by Mathieu Powell
A few weeks ago, Victoria’s city council gave tentative approval to implement a foreign-buyer tax similar to Metro Vancouver’s tax introduced last August.
Proponents touted figures from the B.C. government stating foreign purchases in Victoria rose to 6.3 percent of all transactions in the Capital Regional District in October, compared to 3.3 per cent in September.
While that sounded alarming, a closer examination of the statistics revealed it is based on a small number, and as anyone even a little familiar with statistics knows, statistics based on small numbers are not very relevant. The number of houses sold to foreigners in this period was about 26 sales in September compared to 42 or 43 in October.
Not exactly a runaway problem. In fact, there has only been a very small uptick of foreign interest in the South Vancouver Island from foreign investors. (As a point of reference, there were 781 homes sold last September in the Victoria Real Estate Board Region (VREB) and 735 in the VREB region in October.
One of the councilors voiced a concern about the discriminatory nature of this tax; a tax that violates more than 30 international treaties wherein Canada has committed to treat foreign nationals as favourably as citizens.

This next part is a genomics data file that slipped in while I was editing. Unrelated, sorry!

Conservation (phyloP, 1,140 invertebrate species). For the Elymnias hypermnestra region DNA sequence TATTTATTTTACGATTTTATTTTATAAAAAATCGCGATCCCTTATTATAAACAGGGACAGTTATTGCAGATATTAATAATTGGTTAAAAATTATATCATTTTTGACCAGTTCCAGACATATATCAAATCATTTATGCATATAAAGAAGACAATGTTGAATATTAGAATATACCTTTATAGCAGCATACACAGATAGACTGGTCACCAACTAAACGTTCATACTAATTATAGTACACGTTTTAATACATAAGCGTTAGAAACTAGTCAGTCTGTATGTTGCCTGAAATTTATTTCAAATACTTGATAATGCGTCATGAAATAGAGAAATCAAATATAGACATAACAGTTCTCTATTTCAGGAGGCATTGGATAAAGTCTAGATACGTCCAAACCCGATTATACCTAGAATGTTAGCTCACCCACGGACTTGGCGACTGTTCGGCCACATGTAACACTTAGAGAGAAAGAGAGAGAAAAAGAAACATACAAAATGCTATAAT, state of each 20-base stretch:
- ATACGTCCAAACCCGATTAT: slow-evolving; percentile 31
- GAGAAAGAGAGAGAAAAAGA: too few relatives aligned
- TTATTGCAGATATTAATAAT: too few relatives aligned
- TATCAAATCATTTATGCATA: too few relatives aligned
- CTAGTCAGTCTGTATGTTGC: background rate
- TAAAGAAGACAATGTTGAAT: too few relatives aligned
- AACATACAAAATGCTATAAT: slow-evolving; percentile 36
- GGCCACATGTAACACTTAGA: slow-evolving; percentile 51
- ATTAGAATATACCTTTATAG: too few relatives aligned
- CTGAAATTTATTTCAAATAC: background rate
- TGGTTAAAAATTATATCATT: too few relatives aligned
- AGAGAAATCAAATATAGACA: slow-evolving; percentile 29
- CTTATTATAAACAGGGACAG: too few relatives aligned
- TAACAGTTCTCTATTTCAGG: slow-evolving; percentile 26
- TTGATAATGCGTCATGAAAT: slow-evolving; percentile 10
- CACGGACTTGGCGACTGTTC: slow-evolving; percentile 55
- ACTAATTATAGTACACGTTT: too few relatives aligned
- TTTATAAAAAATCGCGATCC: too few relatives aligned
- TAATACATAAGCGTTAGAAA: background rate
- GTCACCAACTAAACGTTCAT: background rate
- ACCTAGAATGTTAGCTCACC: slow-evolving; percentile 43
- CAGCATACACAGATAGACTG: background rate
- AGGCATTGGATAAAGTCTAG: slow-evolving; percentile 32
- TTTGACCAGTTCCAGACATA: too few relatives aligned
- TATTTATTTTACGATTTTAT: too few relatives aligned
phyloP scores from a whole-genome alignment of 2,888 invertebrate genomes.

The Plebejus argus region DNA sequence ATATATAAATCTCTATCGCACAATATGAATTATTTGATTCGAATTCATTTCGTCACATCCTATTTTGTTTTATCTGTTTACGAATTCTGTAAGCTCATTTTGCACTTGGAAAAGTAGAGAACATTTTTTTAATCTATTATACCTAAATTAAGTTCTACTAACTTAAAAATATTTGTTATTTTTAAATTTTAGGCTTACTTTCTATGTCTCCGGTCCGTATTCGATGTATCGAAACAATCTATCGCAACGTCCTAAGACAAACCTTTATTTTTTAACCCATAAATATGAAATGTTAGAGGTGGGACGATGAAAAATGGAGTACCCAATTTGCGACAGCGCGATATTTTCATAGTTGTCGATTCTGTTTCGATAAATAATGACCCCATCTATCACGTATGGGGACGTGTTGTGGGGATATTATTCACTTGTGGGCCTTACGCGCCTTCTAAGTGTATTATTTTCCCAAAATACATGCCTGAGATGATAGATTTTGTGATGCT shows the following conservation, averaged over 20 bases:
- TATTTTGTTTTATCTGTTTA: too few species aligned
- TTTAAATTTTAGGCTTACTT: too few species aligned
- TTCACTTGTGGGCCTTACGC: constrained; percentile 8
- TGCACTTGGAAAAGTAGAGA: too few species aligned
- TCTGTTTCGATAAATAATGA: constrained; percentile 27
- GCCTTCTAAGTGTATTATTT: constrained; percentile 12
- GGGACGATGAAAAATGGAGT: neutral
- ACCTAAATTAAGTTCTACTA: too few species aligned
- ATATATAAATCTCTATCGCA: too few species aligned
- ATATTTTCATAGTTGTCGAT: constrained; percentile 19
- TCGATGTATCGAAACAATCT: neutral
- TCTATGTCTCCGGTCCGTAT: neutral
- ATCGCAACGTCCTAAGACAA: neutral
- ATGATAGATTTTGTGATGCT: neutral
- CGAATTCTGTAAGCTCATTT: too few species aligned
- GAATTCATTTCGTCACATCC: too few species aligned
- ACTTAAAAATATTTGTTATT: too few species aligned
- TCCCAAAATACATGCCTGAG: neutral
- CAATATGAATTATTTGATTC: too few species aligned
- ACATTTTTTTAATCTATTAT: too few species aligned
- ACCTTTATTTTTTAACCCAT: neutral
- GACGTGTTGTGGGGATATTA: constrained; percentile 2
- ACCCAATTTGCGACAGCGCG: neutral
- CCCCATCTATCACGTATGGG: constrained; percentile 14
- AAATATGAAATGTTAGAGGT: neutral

In Vancouver, a class action law suit arose after the BC Government implemented the 15% foreign buyer’s tax. In a strongly worded statement of claim, plaintiffs stated the tax unfairly assumes foreigners have wealth, an assumption that perpetuates "prejudice and stereotyping." The tax also assumes that foreign nationals can outbid Canadian citizens and permanent residents in the housing market.
Many are now questioning just how effective the tax has is in light of the fact that Vancouver’s real estate is once again rising in price after only a few months of cooling. It’s also been pointed out that foreign buyers who eventually sell are obviously going to be motivated to recapture their costs, thus inflating future real estate prices in Victoria.
Would implementing a foreign buyer’s tax in Victoria effectively cool the market, or end up being a mistake?
Fortunately, Victoria City Council held a second vote and decided against it.
Victoria council gives tentative approval to 15 per cent foreign buyers tax – CBC News April 24th
B.C.'s foreign buyers tax violates Charter, proposed class action lawsuit argues – CBC News, March 3rd